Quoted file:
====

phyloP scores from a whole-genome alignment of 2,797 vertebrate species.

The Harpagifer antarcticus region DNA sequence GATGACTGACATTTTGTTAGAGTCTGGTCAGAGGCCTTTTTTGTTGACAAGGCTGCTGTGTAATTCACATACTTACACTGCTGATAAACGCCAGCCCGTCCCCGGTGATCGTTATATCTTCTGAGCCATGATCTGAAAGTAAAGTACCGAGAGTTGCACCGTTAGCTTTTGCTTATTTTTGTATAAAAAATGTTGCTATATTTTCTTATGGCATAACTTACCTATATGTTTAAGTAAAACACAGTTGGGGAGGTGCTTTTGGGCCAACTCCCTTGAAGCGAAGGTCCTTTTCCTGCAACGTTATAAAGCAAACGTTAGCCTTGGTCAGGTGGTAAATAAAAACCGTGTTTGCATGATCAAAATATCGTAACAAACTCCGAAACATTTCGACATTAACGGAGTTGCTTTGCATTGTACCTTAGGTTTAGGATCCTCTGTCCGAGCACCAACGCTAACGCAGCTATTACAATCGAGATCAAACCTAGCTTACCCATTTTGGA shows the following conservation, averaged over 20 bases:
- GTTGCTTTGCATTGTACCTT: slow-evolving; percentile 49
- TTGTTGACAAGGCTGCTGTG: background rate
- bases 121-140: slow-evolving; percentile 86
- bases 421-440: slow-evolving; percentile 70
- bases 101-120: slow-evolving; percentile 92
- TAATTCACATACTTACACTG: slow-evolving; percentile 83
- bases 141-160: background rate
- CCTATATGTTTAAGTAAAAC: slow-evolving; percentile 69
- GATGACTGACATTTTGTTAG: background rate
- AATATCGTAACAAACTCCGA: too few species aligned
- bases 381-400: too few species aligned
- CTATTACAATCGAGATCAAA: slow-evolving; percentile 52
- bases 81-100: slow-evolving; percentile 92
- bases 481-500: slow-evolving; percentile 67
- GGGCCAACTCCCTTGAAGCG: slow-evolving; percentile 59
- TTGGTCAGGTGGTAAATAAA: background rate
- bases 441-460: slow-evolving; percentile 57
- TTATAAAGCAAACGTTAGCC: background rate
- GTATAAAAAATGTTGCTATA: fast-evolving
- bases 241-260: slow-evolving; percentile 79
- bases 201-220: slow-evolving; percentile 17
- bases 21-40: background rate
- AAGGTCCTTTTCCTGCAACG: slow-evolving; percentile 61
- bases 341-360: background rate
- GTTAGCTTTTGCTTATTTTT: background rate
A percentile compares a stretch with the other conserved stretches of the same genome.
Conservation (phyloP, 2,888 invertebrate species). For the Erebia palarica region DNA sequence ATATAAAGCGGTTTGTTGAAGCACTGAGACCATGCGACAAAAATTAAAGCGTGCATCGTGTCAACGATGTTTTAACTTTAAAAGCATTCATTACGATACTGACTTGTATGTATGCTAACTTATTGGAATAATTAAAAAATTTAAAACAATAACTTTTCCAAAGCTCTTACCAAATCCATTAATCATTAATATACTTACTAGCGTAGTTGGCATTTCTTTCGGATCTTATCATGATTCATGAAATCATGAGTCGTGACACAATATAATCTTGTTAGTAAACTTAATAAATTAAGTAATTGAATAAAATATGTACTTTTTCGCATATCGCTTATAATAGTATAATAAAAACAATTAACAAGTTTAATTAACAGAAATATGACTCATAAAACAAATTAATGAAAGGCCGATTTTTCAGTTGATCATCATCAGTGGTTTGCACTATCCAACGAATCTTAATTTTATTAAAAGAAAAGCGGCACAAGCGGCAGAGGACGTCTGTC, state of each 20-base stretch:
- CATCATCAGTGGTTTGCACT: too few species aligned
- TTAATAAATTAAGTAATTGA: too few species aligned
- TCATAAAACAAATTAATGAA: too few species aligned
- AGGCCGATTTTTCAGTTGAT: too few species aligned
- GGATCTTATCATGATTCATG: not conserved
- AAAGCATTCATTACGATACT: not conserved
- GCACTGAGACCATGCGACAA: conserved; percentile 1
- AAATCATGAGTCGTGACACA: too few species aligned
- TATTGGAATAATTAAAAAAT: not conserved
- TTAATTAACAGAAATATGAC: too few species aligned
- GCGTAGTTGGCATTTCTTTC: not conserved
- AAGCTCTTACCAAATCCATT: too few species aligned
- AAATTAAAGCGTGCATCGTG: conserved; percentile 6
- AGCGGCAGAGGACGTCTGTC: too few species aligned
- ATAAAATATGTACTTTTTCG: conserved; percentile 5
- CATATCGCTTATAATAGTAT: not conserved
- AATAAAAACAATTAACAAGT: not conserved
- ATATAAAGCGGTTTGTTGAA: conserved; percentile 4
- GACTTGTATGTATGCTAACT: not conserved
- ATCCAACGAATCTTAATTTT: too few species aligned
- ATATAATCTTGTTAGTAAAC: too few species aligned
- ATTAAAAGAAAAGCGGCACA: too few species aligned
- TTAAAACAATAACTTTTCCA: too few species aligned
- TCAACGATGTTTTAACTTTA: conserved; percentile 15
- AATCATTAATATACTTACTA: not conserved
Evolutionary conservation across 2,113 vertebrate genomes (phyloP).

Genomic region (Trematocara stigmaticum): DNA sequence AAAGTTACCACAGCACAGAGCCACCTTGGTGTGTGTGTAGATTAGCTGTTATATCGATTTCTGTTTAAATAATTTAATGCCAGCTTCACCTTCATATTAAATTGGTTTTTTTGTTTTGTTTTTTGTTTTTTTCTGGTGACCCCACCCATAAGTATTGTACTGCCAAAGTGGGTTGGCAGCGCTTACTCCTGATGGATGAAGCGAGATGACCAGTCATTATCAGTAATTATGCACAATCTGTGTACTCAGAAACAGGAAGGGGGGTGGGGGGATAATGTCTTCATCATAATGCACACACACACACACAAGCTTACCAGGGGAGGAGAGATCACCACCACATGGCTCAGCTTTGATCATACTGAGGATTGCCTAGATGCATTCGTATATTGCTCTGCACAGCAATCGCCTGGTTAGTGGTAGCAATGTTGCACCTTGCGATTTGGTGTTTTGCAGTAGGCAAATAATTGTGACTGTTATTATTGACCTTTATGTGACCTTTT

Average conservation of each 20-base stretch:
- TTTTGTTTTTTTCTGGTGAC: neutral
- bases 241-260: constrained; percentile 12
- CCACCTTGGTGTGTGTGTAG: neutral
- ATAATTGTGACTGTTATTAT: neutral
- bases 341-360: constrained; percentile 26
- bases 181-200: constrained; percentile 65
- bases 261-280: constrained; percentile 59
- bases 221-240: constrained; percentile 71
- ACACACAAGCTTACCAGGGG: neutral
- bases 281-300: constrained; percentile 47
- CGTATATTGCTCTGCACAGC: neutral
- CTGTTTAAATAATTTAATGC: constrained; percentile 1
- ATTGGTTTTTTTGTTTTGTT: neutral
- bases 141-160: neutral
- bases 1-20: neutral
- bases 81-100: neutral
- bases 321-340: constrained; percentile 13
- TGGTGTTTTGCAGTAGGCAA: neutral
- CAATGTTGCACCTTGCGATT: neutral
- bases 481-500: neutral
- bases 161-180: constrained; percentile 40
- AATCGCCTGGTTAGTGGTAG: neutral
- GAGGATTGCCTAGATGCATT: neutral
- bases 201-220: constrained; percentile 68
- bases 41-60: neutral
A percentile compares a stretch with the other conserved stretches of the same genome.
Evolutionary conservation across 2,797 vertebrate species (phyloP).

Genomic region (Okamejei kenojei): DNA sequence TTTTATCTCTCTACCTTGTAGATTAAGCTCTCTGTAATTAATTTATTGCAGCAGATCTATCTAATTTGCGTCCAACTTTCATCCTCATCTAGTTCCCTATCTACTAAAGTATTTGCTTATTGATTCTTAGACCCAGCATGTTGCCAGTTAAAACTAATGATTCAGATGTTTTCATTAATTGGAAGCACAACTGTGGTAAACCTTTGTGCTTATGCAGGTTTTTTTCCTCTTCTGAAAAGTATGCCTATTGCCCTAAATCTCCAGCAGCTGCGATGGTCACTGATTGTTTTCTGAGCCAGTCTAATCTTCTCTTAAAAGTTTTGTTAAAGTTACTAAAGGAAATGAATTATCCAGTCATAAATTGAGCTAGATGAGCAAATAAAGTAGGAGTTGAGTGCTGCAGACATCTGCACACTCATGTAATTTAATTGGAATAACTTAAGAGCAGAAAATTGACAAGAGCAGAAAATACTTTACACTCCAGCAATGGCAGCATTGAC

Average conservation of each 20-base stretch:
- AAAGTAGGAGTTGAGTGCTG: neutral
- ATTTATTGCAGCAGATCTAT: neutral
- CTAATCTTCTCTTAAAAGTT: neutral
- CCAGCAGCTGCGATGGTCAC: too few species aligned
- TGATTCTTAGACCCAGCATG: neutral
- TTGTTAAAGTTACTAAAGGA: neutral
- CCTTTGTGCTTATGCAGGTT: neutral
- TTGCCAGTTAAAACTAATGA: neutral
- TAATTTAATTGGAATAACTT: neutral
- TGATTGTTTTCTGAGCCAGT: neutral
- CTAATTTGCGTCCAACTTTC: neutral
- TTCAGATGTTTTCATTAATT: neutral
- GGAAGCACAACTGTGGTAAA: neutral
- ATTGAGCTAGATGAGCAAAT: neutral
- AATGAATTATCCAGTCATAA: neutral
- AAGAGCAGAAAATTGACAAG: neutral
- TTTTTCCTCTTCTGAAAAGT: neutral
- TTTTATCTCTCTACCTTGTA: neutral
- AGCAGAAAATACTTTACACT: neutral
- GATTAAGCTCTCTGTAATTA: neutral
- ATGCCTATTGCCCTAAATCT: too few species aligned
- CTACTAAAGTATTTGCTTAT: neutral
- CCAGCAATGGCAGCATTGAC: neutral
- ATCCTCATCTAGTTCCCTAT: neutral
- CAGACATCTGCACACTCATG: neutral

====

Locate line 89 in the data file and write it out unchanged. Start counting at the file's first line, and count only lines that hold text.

- CTAATCTTCTCTTAAAAGTT: neutral